So, I didn't get much reading done this month either. And I'm currently back in the Motherland ("Hi, guys! Sure hope I can slip out for a Surly with y'all!"), ensconced with brotherS and sisterinlawS, preparing to deposit The Boy at the Alma Mater. Which means that this post was actually written some time ago.
Just in time to see this cool, new link to the Library of Congress's new exibition, Books That Shaped America.
So rather than talk about a book o' the month, I'm going to play the list game.
The list ranges from 1750 to the present (no shining city upon a hill stuff here people!)
Only 9 publications from that first 50 years. I can honestly say I've read thoroughly only one -- the Federalist Papers -- and read parts of Thomas Paine's Common Sense. The Federalist Papers is perhaps the most important piece of political science ever written, even though the individual essays were written as propaganda (to convince the voters of New York to ratify the new Constitution). Fed 10 and Fed 51 are thoroughly modern, thoroughly powerful analytical pieces.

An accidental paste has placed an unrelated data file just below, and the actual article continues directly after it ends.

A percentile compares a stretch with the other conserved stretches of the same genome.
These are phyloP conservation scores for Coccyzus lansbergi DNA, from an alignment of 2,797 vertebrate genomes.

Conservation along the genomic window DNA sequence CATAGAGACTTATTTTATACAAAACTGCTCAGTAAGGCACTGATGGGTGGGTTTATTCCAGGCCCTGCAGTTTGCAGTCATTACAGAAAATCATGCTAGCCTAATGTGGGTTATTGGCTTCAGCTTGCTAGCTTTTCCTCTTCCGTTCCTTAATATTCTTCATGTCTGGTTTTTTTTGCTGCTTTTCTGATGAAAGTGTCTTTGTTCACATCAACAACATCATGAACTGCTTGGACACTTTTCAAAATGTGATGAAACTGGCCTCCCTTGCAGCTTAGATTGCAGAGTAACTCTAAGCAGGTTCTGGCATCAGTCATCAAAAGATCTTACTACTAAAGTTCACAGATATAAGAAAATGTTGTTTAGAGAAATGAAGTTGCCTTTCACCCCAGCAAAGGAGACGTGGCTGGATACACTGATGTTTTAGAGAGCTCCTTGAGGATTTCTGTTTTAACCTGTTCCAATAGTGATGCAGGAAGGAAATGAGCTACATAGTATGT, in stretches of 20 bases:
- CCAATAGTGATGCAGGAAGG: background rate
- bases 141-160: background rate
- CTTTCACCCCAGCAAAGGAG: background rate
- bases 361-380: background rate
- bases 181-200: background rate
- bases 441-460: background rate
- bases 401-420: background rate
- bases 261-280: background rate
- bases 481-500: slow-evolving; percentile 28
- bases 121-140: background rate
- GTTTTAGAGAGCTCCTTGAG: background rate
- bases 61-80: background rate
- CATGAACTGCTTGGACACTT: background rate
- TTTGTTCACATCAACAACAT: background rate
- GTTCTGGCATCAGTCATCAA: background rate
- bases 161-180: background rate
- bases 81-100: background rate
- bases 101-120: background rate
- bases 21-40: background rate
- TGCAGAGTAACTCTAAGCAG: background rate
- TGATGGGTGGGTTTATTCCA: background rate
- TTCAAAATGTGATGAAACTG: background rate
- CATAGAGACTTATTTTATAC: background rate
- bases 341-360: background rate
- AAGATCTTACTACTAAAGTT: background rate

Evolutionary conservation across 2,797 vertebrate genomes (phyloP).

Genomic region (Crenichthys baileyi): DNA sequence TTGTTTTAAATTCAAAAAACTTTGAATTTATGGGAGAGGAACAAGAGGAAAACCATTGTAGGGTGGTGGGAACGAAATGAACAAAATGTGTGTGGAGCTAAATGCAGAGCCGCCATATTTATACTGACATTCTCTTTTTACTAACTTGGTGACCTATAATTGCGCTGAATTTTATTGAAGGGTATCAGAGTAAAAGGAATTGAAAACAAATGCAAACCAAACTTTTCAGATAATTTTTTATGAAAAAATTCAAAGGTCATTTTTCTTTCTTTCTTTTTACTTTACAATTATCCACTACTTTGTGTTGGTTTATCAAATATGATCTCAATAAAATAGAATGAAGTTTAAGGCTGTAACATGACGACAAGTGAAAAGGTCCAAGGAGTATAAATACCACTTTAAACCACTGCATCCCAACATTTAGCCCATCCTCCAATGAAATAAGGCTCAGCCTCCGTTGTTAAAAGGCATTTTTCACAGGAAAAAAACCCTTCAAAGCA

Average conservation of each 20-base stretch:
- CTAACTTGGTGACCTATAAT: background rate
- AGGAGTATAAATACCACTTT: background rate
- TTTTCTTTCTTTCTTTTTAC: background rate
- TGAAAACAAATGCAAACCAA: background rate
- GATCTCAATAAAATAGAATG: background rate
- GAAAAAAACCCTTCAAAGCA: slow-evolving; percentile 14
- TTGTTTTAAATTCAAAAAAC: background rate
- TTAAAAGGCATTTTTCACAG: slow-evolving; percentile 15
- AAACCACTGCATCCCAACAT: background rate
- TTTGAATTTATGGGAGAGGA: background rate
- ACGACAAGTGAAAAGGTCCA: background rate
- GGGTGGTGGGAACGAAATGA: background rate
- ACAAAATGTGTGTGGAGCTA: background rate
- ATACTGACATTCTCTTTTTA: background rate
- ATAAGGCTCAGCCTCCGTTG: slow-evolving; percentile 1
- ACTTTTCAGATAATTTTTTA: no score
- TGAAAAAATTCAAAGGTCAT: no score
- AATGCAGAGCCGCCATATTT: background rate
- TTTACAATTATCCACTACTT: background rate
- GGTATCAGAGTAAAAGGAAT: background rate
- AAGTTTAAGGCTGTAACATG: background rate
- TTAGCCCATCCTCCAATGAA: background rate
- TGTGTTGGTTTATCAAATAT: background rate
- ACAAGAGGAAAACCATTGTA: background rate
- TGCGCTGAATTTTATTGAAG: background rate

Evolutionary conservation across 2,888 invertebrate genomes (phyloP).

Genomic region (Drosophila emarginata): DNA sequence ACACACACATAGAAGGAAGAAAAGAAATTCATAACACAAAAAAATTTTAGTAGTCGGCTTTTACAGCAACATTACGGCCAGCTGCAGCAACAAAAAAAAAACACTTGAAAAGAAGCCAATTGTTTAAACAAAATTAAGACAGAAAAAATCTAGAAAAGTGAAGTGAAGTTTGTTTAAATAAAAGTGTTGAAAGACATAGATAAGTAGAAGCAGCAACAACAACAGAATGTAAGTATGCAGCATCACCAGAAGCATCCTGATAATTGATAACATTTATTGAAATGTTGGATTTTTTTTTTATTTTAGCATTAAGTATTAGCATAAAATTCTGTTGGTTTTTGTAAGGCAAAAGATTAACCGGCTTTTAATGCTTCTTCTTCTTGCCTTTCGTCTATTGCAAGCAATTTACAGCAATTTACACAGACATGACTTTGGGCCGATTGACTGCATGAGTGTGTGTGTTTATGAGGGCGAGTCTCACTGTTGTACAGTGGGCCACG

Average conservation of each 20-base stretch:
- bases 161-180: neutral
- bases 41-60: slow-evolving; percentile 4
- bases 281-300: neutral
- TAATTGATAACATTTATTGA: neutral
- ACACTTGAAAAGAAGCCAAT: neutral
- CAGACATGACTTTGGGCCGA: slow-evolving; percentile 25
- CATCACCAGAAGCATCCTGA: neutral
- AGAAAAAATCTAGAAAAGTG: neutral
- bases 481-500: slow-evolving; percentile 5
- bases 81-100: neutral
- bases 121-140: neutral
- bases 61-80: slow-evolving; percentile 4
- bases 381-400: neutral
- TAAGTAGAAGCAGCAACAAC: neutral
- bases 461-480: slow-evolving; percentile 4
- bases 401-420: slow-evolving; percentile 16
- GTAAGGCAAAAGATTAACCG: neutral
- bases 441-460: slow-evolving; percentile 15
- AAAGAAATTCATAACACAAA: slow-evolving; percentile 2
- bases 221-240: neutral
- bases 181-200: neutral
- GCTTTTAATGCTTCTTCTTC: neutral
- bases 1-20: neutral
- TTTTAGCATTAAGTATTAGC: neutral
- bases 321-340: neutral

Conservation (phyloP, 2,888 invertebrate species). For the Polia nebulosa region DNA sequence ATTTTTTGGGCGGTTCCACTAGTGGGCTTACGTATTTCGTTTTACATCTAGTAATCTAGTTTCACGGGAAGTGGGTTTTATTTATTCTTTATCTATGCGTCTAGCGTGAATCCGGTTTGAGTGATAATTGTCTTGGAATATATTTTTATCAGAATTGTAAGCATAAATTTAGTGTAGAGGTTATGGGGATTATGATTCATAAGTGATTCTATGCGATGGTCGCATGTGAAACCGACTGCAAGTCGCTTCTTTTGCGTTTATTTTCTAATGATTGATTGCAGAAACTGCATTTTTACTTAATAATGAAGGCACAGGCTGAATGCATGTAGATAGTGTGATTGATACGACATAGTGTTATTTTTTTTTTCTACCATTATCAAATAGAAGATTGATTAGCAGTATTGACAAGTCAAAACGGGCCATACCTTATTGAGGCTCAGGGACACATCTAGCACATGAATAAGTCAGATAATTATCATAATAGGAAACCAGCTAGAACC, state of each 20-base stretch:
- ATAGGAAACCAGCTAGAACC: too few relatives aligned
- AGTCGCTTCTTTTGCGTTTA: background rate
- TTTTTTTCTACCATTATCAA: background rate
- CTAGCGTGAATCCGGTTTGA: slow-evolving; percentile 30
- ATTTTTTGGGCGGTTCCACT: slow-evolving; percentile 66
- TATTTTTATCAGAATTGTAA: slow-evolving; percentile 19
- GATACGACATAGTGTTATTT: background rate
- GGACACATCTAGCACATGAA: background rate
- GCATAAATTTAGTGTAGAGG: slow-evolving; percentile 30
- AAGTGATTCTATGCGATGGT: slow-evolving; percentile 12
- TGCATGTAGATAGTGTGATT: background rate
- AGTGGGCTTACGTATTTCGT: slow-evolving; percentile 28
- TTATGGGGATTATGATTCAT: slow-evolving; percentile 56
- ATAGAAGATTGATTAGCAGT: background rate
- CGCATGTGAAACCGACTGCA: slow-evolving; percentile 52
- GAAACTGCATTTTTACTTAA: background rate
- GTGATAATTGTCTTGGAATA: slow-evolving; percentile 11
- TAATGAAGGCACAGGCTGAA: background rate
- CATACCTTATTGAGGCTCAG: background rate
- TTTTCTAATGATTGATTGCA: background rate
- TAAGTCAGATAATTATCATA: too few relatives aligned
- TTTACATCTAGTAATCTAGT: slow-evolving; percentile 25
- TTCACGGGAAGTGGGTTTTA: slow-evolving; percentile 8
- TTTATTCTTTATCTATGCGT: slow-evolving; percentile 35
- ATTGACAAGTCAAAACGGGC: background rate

The six from the 1800-1850 period include Washington Irving's spooky, lyrical The Legend of Sleepy Hollow and Frederick Douglass's Narrative of the Life of Frederick Douglass, plus Meriwether Lewis's narrative of the Lewis & Clark expedition.
Things get really cooking in the second half of the 19th century. The Scarlet Letter, Moby Dick, Uncle Tom's Cabin and so many other iconic volumes.
The list is eclectic, thought provoking, and, in places, just plain weird. I love that The Cat in the Hat, The Snowy Day, and Where the Wild Things Are made the list, but Carl Sagan's Cosmos?? Or even odder, the 1998 publication of Emily Dickinson poems as an art book, Slant of Light=Sesgo de Luz by a "Cuban publishing collective"?? How the hell did THAT "shape America" in the late 19th century (or any other time)??
Whatever. Lists are phun. Happy Labor Day and what are you reading?